The central fear in Kim Jee-Woon’s “A Tale of Two Sisters” is that of remembering–not anxiety, not that sick dread at the pit of the stomach, when, the camera, in such impossible grace, creeps into that earthen closet, suggesting that something is in it when there’s nothing at all. It’s having to remember the past that fears us thus making the demons (which we create ourselves) haunt us. Mo-gae Lee’s slow-moving photography–the subdued palette, the perfect symmetry, the discordant angles–assures our memory of this particular fear. His images sway in waltz, and linger long after our perception of them.
Even the film is a curious memory; or, a mere portion of the protagonist’s psyche, which, it may be argued with, is all but unreliable. Soo-mi (Lim Su-Jeong) has a labyrinth of a mind, or perhaps a fragile core and a defensive nature, all of which, in the ambiguous (if contrived) aftermath of a tragedy months before the film’s beginnings, show in striking brilliance. She hates her father Moo-Hyeon (Kim Kap-Su), and by great degrees worse her stepmother Eun-Joo (an excellent performance from Yum Jung-ah), who, frequently harasses her docile sister Soo-yeon (Moon Geun-Young).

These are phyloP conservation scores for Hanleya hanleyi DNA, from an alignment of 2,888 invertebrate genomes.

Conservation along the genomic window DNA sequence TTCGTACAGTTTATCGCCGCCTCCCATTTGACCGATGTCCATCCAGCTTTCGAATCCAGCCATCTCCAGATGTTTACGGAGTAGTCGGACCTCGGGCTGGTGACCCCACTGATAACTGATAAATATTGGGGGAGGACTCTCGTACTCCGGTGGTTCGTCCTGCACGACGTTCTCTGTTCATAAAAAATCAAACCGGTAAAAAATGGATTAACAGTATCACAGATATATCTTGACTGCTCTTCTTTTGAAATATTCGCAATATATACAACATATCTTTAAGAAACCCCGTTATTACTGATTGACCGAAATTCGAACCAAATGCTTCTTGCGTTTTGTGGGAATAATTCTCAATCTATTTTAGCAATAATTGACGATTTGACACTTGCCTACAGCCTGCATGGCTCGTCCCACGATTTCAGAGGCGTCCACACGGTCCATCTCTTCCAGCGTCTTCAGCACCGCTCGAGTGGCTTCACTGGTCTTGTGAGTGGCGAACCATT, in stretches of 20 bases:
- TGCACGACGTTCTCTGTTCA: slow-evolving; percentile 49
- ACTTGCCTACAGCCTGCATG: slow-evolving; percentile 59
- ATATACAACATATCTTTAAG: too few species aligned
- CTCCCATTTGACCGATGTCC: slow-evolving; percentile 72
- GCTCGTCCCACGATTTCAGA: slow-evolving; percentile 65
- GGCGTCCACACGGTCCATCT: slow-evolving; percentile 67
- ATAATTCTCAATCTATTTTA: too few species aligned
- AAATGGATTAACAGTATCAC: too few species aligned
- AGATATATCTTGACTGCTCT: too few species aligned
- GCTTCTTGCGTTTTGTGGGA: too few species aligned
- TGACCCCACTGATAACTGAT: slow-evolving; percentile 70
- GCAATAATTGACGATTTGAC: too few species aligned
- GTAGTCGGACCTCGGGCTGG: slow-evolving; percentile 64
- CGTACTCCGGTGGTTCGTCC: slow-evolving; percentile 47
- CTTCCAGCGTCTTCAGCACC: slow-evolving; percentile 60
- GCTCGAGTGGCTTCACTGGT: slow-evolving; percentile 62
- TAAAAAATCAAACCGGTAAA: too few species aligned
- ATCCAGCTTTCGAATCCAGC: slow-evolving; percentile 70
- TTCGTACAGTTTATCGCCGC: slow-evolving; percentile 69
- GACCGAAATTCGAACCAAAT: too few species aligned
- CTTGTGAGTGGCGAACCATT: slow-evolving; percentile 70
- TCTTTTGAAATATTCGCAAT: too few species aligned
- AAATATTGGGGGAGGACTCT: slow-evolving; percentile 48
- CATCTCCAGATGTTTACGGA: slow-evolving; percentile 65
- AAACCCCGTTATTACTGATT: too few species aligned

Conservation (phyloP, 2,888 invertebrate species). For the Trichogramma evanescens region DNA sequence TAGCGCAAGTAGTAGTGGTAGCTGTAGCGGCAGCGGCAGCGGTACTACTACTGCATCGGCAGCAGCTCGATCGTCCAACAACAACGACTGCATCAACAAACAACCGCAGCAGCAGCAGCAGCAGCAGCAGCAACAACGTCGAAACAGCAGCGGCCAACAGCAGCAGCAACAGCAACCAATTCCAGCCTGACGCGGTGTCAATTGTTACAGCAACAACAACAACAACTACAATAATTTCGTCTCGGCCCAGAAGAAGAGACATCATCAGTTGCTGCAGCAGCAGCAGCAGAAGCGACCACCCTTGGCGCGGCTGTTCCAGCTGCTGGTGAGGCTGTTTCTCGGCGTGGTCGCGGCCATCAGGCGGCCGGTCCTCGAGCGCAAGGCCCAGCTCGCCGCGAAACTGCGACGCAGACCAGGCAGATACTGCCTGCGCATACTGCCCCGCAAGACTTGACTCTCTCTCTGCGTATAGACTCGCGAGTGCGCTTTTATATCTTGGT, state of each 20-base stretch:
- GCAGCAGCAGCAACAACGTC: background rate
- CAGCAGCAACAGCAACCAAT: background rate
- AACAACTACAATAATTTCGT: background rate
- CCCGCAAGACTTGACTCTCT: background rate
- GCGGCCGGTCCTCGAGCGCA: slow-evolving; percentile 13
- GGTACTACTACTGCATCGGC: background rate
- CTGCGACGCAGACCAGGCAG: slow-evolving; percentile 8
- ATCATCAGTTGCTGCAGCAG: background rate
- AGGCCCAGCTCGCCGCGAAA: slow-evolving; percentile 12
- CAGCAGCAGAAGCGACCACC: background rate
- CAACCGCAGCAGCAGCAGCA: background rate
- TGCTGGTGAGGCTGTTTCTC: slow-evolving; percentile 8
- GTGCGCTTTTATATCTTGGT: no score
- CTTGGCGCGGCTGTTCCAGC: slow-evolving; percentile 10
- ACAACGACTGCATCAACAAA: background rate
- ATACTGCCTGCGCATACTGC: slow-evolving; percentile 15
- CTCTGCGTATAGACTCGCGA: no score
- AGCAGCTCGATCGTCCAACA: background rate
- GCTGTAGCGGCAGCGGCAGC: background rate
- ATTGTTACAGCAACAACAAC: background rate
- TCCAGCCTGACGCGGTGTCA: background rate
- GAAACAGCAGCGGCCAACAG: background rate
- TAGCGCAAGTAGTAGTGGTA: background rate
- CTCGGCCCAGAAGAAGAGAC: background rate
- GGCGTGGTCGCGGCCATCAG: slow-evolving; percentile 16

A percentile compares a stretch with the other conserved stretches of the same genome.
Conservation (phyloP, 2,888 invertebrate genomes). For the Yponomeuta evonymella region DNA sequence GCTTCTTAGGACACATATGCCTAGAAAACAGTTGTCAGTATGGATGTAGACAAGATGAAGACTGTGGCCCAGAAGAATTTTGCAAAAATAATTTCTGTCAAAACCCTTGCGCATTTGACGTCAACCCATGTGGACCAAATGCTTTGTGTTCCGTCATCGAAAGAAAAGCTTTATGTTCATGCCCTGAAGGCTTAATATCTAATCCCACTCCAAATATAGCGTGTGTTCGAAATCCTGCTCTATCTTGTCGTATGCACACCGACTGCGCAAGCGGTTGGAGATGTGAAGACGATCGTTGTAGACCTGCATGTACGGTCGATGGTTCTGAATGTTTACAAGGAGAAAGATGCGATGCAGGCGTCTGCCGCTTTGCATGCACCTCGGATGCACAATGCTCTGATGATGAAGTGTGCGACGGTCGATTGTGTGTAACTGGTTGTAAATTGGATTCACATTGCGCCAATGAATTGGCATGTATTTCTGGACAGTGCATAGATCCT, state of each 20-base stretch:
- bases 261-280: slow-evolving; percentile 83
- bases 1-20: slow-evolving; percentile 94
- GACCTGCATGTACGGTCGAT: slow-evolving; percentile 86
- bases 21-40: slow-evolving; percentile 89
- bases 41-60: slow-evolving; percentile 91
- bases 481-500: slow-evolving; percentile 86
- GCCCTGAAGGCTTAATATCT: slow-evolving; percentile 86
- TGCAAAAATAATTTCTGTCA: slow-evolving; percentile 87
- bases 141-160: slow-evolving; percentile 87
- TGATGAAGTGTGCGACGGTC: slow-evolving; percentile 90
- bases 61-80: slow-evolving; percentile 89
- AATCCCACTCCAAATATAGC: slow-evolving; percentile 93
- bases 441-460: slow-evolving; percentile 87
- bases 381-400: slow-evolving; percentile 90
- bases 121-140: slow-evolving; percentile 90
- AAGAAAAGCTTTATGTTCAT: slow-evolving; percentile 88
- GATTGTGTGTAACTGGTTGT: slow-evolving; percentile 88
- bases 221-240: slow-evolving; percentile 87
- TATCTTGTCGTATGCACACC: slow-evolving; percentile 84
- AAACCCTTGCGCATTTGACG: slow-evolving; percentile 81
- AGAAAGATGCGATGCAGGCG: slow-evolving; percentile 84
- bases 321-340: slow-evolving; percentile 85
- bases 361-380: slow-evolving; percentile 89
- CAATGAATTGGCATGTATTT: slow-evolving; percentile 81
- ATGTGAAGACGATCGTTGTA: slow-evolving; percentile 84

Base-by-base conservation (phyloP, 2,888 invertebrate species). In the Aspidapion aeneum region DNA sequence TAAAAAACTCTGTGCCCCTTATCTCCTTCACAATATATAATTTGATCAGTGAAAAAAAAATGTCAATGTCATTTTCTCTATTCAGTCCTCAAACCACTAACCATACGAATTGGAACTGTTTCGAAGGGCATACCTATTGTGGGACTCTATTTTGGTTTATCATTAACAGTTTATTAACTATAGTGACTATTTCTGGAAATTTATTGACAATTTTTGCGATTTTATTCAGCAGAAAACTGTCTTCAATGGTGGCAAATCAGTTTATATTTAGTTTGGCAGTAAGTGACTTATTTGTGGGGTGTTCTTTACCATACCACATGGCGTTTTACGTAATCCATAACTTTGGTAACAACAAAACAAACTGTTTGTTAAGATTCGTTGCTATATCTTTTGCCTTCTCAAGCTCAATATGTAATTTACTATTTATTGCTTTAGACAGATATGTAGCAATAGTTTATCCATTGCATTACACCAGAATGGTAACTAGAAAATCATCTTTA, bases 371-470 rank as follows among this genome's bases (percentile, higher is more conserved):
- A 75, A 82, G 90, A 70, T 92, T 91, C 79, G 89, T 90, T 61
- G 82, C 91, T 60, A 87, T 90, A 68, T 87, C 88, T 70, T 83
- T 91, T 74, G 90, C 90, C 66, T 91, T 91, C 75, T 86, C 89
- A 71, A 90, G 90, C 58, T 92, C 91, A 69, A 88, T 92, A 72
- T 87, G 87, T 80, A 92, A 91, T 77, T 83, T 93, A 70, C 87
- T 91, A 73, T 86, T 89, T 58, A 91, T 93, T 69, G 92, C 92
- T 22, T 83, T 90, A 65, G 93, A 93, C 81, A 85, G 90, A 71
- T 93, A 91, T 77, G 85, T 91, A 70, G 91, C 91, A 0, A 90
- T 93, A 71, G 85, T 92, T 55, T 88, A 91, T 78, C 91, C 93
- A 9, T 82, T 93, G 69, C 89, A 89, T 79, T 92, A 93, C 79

A passing moment–awfully familiar and still–takes one final tick in the clock. All is lost in madness. She hears the words. “You might regret this moment,” that woman whispers, and she remembers it only vaguely, but never can she wipe it off her mind. Even in the fringes of insanity, she can’t forget it. That moment.
RATING: 3 stars (out of 4)
Sidenote: ”World of Terror,” a small collection of reviews of horror films from different countries, is moving slower as originally planned; please allow until the 7th of November for all reviews to be published. Thanks!